3 Tax Questions Your Employees Will Probably Ask This Year
1.29.2021 | While tax questions are common this time of year, this year’s questions will be anything but common.
To help you address employee questions that are unique to the 2020 tax year, we’ve compiled the following Q&A.
1) If I worked remotely from a different state, do I have to pay additional taxes?
With work-from-home directives from employers, many employees crossed state borders to work remotely. Working from another state may or may not lead to additional tax liability; it can be tricky. As an employer, you’ll need to do your due diligence to understand your liability too.
Fortunately, the following states have issued waivers or guidance regarding pandemic-related remote work. (Click the links for additional information.)
- The District of Columbia
- New Jersey
- North Dakota
- Rhode Island
- South Carolina
Other states have reciprocal agreements that were in place long before the pandemic. These agreements are between neighboring states, i.e. New Jersey and Pennsylvania, where out-of-state commuting is common and therefore, income tax situations are clearly defined.
Additionally, six states have a “convenience of the employer rule” wherein employees of companies based in these states pay state taxes on compensation earned in another state due to the employee working remotely for their own “convenience” versus the employer’s necessity. Per the Tax Foundation, these states are Arkansas, Connecticut, Delaware, Nebraska, New York, and Pennsylvania.
Regardless, unless pandemic-specific guidance is issued, further research is recommended and may warrant consultation with a tax advisor.
2) Can I deduct my work-from-home expenses?
A desk and chair, high-speed internet service, and a new printer – these may be some of the things employees purchased for their temporary home offices. Starting in 2018, the Tax Cuts and Jobs Act deemed these expenses as non-deductible – except for self-employed individuals or independent contractors.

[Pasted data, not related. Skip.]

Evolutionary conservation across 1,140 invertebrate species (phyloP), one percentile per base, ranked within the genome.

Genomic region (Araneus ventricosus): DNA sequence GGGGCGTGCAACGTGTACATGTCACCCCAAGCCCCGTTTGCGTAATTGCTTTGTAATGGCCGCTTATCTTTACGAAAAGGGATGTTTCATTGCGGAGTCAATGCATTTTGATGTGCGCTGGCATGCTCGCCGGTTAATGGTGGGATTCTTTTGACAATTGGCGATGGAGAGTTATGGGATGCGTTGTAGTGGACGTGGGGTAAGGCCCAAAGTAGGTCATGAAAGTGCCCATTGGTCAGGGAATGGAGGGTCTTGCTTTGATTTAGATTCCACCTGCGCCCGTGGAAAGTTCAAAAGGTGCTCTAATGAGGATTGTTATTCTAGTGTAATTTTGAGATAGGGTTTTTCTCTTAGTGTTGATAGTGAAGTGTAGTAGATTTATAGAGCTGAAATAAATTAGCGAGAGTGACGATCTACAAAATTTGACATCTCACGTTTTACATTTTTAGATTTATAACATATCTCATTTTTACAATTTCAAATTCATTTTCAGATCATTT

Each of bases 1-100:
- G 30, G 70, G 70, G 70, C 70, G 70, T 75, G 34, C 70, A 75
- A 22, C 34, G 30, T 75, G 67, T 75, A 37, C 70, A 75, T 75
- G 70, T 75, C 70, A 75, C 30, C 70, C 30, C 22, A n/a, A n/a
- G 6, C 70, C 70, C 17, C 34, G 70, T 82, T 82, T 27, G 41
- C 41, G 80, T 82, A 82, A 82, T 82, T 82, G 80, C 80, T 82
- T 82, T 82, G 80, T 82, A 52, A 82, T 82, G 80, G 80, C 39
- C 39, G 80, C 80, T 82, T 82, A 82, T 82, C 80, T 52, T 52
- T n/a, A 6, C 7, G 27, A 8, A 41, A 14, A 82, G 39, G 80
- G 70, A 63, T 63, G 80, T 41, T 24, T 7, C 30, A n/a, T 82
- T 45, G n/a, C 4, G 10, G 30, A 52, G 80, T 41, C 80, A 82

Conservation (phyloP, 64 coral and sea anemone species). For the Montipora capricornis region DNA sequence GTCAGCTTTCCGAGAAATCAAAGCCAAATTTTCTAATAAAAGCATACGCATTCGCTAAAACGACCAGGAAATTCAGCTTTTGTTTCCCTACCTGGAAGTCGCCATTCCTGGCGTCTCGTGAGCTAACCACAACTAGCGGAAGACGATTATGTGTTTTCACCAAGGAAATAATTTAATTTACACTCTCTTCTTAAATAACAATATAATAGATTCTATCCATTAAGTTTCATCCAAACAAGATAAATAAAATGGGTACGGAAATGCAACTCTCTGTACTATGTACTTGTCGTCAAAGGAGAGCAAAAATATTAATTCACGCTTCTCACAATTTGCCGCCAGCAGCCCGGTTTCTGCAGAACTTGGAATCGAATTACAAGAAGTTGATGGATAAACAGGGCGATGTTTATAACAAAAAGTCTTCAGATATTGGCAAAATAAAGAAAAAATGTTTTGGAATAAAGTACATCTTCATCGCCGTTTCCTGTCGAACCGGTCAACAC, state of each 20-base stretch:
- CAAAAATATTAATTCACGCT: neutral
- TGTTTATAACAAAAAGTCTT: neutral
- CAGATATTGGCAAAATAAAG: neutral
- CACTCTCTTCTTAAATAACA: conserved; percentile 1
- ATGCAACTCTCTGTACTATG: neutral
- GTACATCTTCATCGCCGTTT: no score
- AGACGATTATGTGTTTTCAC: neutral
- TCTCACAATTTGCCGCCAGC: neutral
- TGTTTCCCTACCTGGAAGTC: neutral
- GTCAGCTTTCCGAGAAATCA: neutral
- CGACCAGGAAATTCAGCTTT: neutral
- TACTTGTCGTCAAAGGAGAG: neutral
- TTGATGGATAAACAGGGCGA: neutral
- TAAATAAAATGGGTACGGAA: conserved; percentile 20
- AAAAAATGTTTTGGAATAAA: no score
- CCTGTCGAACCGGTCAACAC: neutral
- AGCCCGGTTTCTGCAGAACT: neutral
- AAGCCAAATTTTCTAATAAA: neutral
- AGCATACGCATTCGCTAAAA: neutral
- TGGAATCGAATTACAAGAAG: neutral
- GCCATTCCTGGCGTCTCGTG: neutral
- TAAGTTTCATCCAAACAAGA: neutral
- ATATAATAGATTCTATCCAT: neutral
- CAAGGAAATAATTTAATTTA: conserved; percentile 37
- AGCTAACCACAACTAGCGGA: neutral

As an employer, if you provided, paid for, or reimbursed employees for necessary work-from-home items, you can deduct these expenses and they will not be considered taxable income for your employees.
3) Why is/was my stimulus check lower than I expected?
Two rounds of stimulus payments were approved in 2020 and a third one is in the works for early 2021.
Employees who received, or will receive, stimulus checks that are lower than expected are most likely to have undergone a corporate relocation. If they obtained additional taxable income to cover their moving-related expenses, the additional income may have pushed them over the qualifying threshold and therefore reduced the amount of the stimulus check.
The good news is that stimulus disbursements are considered advanced payments, which means some employees may receive a tax credit on future filings. As an example: If an employee’s compensation exceeded stimulus thresholds in 2019 but did not in 2020, a tax credit will be applied against tax liability on their 2020 return. The credit will be equal to the stimulus amount they would have received if they had qualified based on their 2019 filing.
The 1040 Federal tax return instructions contain a worksheet to help determine if additional dollars are owed to the filer. The amount would be reported as “Recovery Rebate Credit” on line 30 of the tax return.
To provide your employees with all of the must-know information for the 2020 tax year, download our free Mobility Tax Guide. This comprehensive guide is easy to navigate, addresses many topics, and includes pandemic-related tax guidance.